Employees trust in their employerFor illustrative purposes only.

The onus is on employers to assume responsibility for the decisions participants feel – or are – ill-equipped to make.

Research suggests TRUST in employers significantly outstrips that in NGOs (48%), business (47%), government (36%) and media (35%).1

There is a strong sense that employers are better equipped to effect change at a micro level than are other parties whose influence acts on the bigger stage.

12020 Edelman Trust Barometer

Participants are typically hands-off and often relatively disengaged

Only one in four participants claim to be comfortable ‘managing’ their pensions.

Managing pensionsFor illustrative purposes only.

'I don’t understand enough about investments in my pension to be confident in managing those myself’

79% agreed with this! 43% of women who answered this said they strongly agree. Compared to 30% of men.
quotation marks

Contributions remain short of levels

Contributions remain short of levelsFor illustrative purposes only.

The magic number - 15% of salary2 – seems worlds away for many

believe their contributions (inc. employer and tax contributions) should equal or exceed 15%
currently make a combined contribution of 15% or more to their primary workplace DC pension

For illustrative purposes only.
2Estimated minimum contribution to meet realistic income in retirement, assuming replacement ratio of 45-50%

Twice as many professionals and senior managers are able to make contributions in excess of 15% than those non-managerial or ‘blue collar’ roles.

While many lower-paid workers would expect to rely on the State to a greater degree than those in higher-paid positions, nevertheless many may fall short.

Takeaway: Whatever (more) employers can do to ensure participants have access to the best possible information and guidance MUST be done.

2019’s auto-enrollment changes were relatively easily absorbed

2019 auto-enrollment changes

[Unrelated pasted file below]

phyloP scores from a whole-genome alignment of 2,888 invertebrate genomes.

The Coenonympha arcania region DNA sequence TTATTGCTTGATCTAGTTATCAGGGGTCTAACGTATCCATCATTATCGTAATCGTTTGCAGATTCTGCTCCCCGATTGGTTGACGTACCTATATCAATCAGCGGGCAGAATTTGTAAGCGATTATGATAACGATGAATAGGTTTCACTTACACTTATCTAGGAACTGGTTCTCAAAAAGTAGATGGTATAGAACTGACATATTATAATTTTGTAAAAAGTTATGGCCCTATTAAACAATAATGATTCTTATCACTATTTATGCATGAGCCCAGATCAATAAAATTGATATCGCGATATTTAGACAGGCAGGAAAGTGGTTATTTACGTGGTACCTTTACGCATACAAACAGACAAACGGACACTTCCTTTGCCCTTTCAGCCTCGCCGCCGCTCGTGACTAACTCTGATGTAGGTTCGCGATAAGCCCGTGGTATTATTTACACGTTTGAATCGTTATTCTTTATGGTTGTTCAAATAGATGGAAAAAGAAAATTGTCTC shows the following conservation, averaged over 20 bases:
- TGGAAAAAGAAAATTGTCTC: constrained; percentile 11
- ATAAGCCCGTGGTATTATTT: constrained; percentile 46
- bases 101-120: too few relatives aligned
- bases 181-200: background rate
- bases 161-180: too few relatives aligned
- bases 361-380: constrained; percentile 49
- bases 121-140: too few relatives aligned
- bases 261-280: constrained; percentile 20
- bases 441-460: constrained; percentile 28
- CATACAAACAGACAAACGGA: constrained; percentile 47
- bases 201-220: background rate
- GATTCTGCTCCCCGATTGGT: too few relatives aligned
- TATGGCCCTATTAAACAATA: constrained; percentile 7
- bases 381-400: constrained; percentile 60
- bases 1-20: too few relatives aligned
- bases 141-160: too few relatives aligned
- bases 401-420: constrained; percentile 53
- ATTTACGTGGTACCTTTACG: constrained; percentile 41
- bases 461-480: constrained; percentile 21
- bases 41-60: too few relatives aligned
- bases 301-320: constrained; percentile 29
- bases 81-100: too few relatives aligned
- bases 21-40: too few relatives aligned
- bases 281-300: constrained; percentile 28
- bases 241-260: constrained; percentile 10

Only, 54% recall the April 2019 pension law changes, with only 24% aware of the specifics.

2019 auto-enrollment changes

But, 71% already contributing the required amount or have been able to meet the increased contribution with ease.

For illustrative purposes only.


And scaling up to Trade in Services Agreements (TISA) recommended 12% rate appears likely to be feasible for many (but not all)

Feasibility of upscaling to 12%

For illustrative purposes only.


Nudging’ contributions to TISA’s 12% recommended rate

Employer puts in 6% and participant puts in 6%, including tax relief


believe they already achieve this level of saving or believe they would be able to do so.


Employer matches contributions up to 6%


believe they already achieve this level of saving or would increase their contributions to try to do so.


Only a small proportion have any idea how their pensions are invested

Knowing how your pension is invested

For illustrative purposes only.



Acknowledging some responsibility to know more does not drive participants to engage


86% feel they should make more effort to understand the investments in pension.


78% trust their employer to make good decisions about how their pensions are invested.


76% do not really care how their pensions are invested as long as it gets a reasonable return.

For illustrative purposes only.


Many are unaware even of generalities, while others have little or no grasp of detail

Big picture

of participants believe their investments are lodged in defaults (as opposed to reality of 90%+)
of participants have no idea whether they are in the default or selecting investments themselves

The detail

of participants do not know the level of risk to which their % pension funds are exposed